Excluding liability for loss of profit (1)

Pinewood Technologies Asia v Pinewood Technologies (High Court) [2023]

The question before the court was whether an exclusion clause in a contract effectively excluded liability for loss of profits. The court also had to consider whether a prohibition upon exercising a right of set-off was effective. Finally, the decision also provides a useful illustration of the approach the English courts will take to applying the Unfair Contract Terms Act 1977 ("UCTA") to exclusion clauses in contracts that have been negotiated


Pinewood Technologies Plc ("Pinewood") is a UK developer and supplier of a management information system for motor dealers (the "DMS"). Pinewood entered into two agreements (the "Reseller Agreements") with Pinewood Technologies Asia ("Asia"), an unrelated Hong Kong company. Pursuant to these agreements, Pinewood appointed Asia as its exclusive reseller of the DMS in a number of Asian countries.

Asia brought a claim against Pinewood alleging that Pinewood had breached various obligations in the Reseller Agreements which made it difficult if not impossible for it to secure deals to licence the DMS in the relevant territories. Asia sought to claim its loss of profits and certain other losses.

Pinewood denied that it had breached the Reseller Agreements but also argued that the claims were excluded by a clause in the Reseller Agreements (the "Exclusion of Liability Clause"). This clause provided that:

'Pinewood excludes … any liability it may have for … (2) loss of profit, bargain, business, revenue, contract or goodwill….'

Pinewood counterclaimed for unpaid fees due under the Reseller Agreements, which Asia had withheld on the basis of equitable set off. Pinewood argued that Asia was prohibited from setting off the fees by another clause in the Reseller Agreements (the "Exclusion of Set Off Clause"). This clause provided that:

'[The fees] … shall be [paid] in full without withholding, deduction or set-off, …'


The court first had to decide what application the UCTA ‘reasonableness test’ had. Section 3 UCTA provides:

“(1) This section applies as between contracting parties where one of them deals on the other's written standard terms of business”.

Pinewood argued that UCTA did not apply as the parties had not dealt on its standard terms of business. Although the Reseller Agreements were based on Pinewood’s standard reseller agreement, Pinewood claimed that there had been negotiations and substantial variations to the Agreements.

Applying an earlier Court of Appeal judgment, the court held that the relevant question was whether the terms were 'effectively untouched' or whether there had been ‘substantive changes’. If there had been material changes to the terms, it did not matter if the exclusion clauses themselves had not been negotiated. The liability and exclusion clauses had not, in fact, been the subject of debate or amendment.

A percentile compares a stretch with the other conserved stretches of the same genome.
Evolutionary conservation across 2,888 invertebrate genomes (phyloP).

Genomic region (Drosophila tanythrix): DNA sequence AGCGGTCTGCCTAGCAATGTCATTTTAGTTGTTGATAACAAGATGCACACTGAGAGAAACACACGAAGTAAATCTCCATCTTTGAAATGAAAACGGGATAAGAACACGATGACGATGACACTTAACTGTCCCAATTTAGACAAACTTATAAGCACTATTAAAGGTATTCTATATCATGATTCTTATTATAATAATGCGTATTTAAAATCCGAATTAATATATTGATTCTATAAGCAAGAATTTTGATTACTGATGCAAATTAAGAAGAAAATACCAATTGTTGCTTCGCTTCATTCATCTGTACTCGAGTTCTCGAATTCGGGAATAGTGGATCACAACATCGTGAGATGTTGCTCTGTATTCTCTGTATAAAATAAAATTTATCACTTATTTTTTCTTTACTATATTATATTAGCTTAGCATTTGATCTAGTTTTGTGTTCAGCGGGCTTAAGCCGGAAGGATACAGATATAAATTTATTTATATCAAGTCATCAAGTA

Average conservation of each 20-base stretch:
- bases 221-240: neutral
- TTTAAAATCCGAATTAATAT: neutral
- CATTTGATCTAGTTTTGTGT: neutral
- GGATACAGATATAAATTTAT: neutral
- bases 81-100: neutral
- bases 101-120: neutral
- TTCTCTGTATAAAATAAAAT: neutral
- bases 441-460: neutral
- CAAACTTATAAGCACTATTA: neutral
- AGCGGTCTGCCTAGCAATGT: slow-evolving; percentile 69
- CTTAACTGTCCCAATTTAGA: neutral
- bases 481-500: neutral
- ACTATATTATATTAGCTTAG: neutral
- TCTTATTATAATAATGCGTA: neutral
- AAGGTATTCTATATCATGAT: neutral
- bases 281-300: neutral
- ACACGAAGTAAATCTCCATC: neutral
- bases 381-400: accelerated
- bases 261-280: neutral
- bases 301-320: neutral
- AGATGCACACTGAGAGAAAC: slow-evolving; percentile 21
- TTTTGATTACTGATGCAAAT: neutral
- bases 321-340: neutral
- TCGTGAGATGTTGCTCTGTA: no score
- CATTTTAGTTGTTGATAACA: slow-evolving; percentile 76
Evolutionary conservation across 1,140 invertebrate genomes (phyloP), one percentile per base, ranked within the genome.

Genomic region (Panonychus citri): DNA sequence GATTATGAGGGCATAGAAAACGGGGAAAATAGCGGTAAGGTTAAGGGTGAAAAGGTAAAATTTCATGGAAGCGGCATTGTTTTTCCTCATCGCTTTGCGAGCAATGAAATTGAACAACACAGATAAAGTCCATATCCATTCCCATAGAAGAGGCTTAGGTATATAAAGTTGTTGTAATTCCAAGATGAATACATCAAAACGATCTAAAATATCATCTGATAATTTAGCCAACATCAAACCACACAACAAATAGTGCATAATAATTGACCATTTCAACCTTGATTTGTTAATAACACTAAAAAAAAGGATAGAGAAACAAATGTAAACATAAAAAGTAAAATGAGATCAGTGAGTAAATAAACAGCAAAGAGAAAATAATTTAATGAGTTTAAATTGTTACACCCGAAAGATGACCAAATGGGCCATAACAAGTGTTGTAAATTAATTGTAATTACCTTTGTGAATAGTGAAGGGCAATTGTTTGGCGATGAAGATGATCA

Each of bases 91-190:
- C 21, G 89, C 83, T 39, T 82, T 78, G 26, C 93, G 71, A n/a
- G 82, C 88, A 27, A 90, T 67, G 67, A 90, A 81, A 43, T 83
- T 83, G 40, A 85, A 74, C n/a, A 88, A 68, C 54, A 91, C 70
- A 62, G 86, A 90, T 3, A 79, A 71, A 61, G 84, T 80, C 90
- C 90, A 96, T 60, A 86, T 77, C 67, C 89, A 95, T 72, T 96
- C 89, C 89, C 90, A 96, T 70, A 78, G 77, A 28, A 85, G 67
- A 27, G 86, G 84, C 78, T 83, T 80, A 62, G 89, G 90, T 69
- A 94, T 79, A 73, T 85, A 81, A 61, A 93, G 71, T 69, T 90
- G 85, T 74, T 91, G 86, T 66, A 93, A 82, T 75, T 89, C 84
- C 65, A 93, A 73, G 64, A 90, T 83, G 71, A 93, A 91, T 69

The Court found that the parties had negotiated substantive amendments to Pinewood's standard terms. Multiple drafts of the Agreements had gone back and forth, with changes being proposed by both parties, some of which were accepted. The Court therefore concluded that there was no real prospect that UCTA would apply.

Did the Exclusion of Liability Clause exclude Asia's claims for loss of profits?

The judge rejected Asia's argument that exclusion clauses cannot apply to the non-performance of contractual obligations or to serious, repudiatory breaches of contract. As has been well established previously, they can apply even to wilful, deliberate breaches and whether they apply in any given circumstances is a matter of interpretation / construction of the words used.

The Court held that the Exclusion of Liability Clause was effective to exclude claims for loss of profit as the language of the clause clearly and unambiguously excluded such liability. However, Asia was held to be able to bring a claim in relation to certain costs incurred and this was an important factor in deciding the scope of the exclusion which, the court decided, did not have the effect of removing all substantive rights and remedies.

This decision contrasts with the decision in Kudos Catering v Manchester Convention Complex [2013] in which a ‘loss of profit’ exclusion appears to have been given a much narrower interpretation.

Did the Exclusion of Set Off clause exclude Asia’s ability to set off any claims against the fees?

To restrict or exclude rights of set-off, the court said clear and unambiguous wording is required. The Court held that the Exclusion of Set Off clause did exclude Asia’s ability to set off any claims against the fees. The language of the clause was clear: the fees had to be paid in full without set off, and it was well established that 'set off' meant both legal and equitable set off.

Points to Note:

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